RETIREMENT OF CHIEF BYRON.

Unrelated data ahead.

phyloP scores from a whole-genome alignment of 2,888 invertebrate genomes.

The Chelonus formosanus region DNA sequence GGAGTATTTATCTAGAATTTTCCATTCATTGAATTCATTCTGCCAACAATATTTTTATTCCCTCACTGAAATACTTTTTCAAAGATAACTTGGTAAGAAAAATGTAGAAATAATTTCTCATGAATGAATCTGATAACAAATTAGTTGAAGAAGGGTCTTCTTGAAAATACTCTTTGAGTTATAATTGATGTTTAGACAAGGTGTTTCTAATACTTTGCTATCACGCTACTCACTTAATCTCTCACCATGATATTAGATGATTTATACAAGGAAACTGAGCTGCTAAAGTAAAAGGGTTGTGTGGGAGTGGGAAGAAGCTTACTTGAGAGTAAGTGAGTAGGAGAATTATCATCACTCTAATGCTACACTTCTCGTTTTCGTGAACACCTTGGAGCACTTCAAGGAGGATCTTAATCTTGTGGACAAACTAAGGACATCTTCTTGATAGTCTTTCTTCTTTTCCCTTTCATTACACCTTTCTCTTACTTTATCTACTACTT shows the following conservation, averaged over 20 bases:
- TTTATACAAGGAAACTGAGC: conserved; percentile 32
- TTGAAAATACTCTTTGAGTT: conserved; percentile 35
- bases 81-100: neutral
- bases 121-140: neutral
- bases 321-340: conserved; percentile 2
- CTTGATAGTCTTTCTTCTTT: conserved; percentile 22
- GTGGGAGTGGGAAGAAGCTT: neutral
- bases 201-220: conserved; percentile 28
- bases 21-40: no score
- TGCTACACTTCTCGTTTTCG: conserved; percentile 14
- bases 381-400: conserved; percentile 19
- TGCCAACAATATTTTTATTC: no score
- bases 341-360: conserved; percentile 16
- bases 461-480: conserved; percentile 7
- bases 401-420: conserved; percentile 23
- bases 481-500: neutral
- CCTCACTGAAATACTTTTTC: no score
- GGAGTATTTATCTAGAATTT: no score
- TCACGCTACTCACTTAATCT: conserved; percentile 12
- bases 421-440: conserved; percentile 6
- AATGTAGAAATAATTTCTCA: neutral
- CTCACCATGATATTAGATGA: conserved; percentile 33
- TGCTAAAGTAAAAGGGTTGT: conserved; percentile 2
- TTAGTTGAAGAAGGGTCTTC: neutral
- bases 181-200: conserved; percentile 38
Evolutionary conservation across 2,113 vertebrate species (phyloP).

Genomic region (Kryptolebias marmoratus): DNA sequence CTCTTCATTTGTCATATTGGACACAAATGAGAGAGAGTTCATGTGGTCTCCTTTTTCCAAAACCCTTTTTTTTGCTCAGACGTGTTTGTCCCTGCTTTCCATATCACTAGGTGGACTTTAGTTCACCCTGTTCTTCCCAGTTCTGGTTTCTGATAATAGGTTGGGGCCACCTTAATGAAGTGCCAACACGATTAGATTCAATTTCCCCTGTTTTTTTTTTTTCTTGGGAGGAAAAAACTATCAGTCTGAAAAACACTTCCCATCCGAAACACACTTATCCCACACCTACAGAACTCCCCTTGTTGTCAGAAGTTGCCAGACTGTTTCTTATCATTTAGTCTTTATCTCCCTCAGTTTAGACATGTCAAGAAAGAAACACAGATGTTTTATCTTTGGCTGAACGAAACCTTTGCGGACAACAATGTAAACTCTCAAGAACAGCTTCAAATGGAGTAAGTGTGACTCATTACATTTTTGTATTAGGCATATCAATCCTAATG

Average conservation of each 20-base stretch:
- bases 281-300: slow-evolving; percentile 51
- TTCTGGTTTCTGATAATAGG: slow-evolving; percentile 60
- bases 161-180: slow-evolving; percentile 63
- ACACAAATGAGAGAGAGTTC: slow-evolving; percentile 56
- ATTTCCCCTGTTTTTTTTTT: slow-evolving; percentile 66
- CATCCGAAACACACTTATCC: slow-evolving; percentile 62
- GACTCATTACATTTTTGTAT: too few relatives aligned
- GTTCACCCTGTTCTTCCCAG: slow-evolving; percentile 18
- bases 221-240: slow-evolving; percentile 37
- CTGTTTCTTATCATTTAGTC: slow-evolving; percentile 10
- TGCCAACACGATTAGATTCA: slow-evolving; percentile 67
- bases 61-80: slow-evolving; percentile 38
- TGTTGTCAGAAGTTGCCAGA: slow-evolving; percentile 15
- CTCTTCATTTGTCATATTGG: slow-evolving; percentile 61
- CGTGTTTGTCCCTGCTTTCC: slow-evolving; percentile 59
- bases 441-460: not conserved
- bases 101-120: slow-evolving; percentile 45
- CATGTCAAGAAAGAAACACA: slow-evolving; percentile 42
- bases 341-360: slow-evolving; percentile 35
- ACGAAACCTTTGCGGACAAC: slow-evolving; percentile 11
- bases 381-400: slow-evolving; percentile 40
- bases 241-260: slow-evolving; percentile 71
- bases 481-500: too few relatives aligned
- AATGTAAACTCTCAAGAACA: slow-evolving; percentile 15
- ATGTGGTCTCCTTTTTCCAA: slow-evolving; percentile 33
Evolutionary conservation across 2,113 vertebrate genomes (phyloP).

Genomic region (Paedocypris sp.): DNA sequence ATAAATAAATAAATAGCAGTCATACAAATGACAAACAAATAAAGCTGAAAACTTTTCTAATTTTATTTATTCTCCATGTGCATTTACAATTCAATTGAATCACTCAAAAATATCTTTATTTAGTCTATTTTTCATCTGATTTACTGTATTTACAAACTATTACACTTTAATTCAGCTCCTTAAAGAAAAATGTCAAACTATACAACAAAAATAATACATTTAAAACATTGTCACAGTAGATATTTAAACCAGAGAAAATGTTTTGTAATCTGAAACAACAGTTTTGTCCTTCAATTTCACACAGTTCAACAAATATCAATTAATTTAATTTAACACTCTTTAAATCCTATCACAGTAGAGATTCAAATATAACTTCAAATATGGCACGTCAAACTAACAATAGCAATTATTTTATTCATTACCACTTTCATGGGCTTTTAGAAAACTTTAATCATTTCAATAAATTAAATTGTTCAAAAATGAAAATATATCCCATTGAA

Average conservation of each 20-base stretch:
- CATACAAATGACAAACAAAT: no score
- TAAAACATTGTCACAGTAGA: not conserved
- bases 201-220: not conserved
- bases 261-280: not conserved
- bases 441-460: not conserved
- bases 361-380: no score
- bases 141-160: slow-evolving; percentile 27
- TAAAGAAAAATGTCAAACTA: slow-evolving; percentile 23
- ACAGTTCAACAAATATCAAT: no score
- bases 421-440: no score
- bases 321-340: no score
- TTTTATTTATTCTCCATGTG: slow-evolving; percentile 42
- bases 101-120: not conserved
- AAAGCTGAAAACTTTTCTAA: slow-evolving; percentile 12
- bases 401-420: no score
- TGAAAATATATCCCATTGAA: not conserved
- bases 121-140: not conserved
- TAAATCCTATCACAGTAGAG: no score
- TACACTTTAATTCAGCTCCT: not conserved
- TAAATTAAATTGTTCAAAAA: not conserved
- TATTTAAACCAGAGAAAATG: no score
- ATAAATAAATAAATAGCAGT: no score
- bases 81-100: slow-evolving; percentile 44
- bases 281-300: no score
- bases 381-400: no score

After a long and faithful service of many years, Chief Patrick Byron, of the Troy, N. Y., fire department. has retired. He was elected to that office over fifteen years ago as the successor of Chief Lansing Lane, and during that time has done much to increase the efficiency of the Troy department and to insure the better protection of that city against fire. He was under a grave responsibility when he became chief engineer, as the city is one in which the manufacturing and laundry interests are very strong and call not only for in cessant watchfulness on the part of the fire chief, but, also, great efficiency on that of his officers and men. To each feature he was thoroughly alive, and, the better to qualify himself for his work, he was a diligent student of the best methods of fire-extinguishment, a thorough disciplinarian and a man full of determination and pluck. He was looked upon as one of the best firemen in the State, if not in the country, and his methods while at the head of the Troy department, which is volunteer, were such as to command the confidence both of his fellow citizens and his subordi nates—a confidence grounded on the comparative ly small fire-loss that the records of such an important manufacturing and commercial city showed during his tenure of office. Chief Byron is a member, and has been a State vicepresident of the International Association of Fire Engi ueers. of whose conventions he was a constant at tendant. He is also a member from the beginninG of the New York State Fire Chiefs’ association. At the conventions of both associations his words and experiences were always listened to with the most respectful attention. Chief Byron goes into a well-earned retirement followed by the be~t wishes of all with whom he has ever come intimately in contact.